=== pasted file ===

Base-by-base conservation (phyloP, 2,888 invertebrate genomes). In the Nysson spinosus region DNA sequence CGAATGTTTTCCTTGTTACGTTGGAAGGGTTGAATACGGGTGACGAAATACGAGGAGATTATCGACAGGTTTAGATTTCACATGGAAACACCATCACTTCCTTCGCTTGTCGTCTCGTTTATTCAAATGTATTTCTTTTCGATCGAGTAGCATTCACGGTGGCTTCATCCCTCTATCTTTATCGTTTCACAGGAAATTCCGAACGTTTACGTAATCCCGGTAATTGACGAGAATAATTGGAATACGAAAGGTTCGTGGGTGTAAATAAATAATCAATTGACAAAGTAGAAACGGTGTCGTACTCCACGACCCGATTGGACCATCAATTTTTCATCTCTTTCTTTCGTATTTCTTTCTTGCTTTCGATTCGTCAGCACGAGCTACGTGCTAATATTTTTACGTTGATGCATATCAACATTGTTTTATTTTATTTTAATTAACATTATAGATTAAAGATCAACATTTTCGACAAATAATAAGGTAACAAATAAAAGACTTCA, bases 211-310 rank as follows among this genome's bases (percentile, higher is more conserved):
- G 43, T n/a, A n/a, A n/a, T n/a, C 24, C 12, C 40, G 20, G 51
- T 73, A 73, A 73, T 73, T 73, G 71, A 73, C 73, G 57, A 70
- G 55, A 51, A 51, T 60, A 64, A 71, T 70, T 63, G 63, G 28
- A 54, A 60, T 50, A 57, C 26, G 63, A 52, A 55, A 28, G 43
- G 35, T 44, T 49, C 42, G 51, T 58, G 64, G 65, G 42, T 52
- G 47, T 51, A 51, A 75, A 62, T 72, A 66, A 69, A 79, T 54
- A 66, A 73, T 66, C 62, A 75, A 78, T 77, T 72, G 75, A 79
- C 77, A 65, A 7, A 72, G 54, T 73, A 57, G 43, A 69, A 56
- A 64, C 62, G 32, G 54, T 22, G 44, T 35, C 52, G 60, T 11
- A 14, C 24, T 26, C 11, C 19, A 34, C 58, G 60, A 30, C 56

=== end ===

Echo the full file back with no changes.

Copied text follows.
Base-by-base conservation (phyloP, 2,888 invertebrate genomes). In the Nysson spinosus region DNA sequence CGAATGTTTTCCTTGTTACGTTGGAAGGGTTGAATACGGGTGACGAAATACGAGGAGATTATCGACAGGTTTAGATTTCACATGGAAACACCATCACTTCCTTCGCTTGTCGTCTCGTTTATTCAAATGTATTTCTTTTCGATCGAGTAGCATTCACGGTGGCTTCATCCCTCTATCTTTATCGTTTCACAGGAAATTCCGAACGTTTACGTAATCCCGGTAATTGACGAGAATAATTGGAATACGAAAGGTTCGTGGGTGTAAATAAATAATCAATTGACAAAGTAGAAACGGTGTCGTACTCCACGACCCGATTGGACCATCAATTTTTCATCTCTTTCTTTCGTATTTCTTTCTTGCTTTCGATTCGTCAGCACGAGCTACGTGCTAATATTTTTACGTTGATGCATATCAACATTGTTTTATTTTATTTTAATTAACATTATAGATTAAAGATCAACATTTTCGACAAATAATAAGGTAACAAATAAAAGACTTCA, bases 211-310 rank as follows among this genome's bases (percentile, higher is more conserved):
- G 43, T n/a, A n/a, A n/a, T n/a, C 24, C 12, C 40, G 20, G 51
- T 73, A 73, A 73, T 73, T 73, G 71, A 73, C 73, G 57, A 70
- G 55, A 51, A 51, T 60, A 64, A 71, T 70, T 63, G 63, G 28
- A 54, A 60, T 50, A 57, C 26, G 63, A 52, A 55, A 28, G 43
- G 35, T 44, T 49, C 42, G 51, T 58, G 64, G 65, G 42, T 52
- G 47, T 51, A 51, A 75, A 62, T 72, A 66, A 69, A 79, T 54
- A 66, A 73, T 66, C 62, A 75, A 78, T 77, T 72, G 75, A 79
- C 77, A 65, A 7, A 72, G 54, T 73, A 57, G 43, A 69, A 56
- A 64, C 62, G 32, G 54, T 22, G 44, T 35, C 52, G 60, T 11
- A 14, C 24, T 26, C 11, C 19, A 34, C 58, G 60, A 30, C 56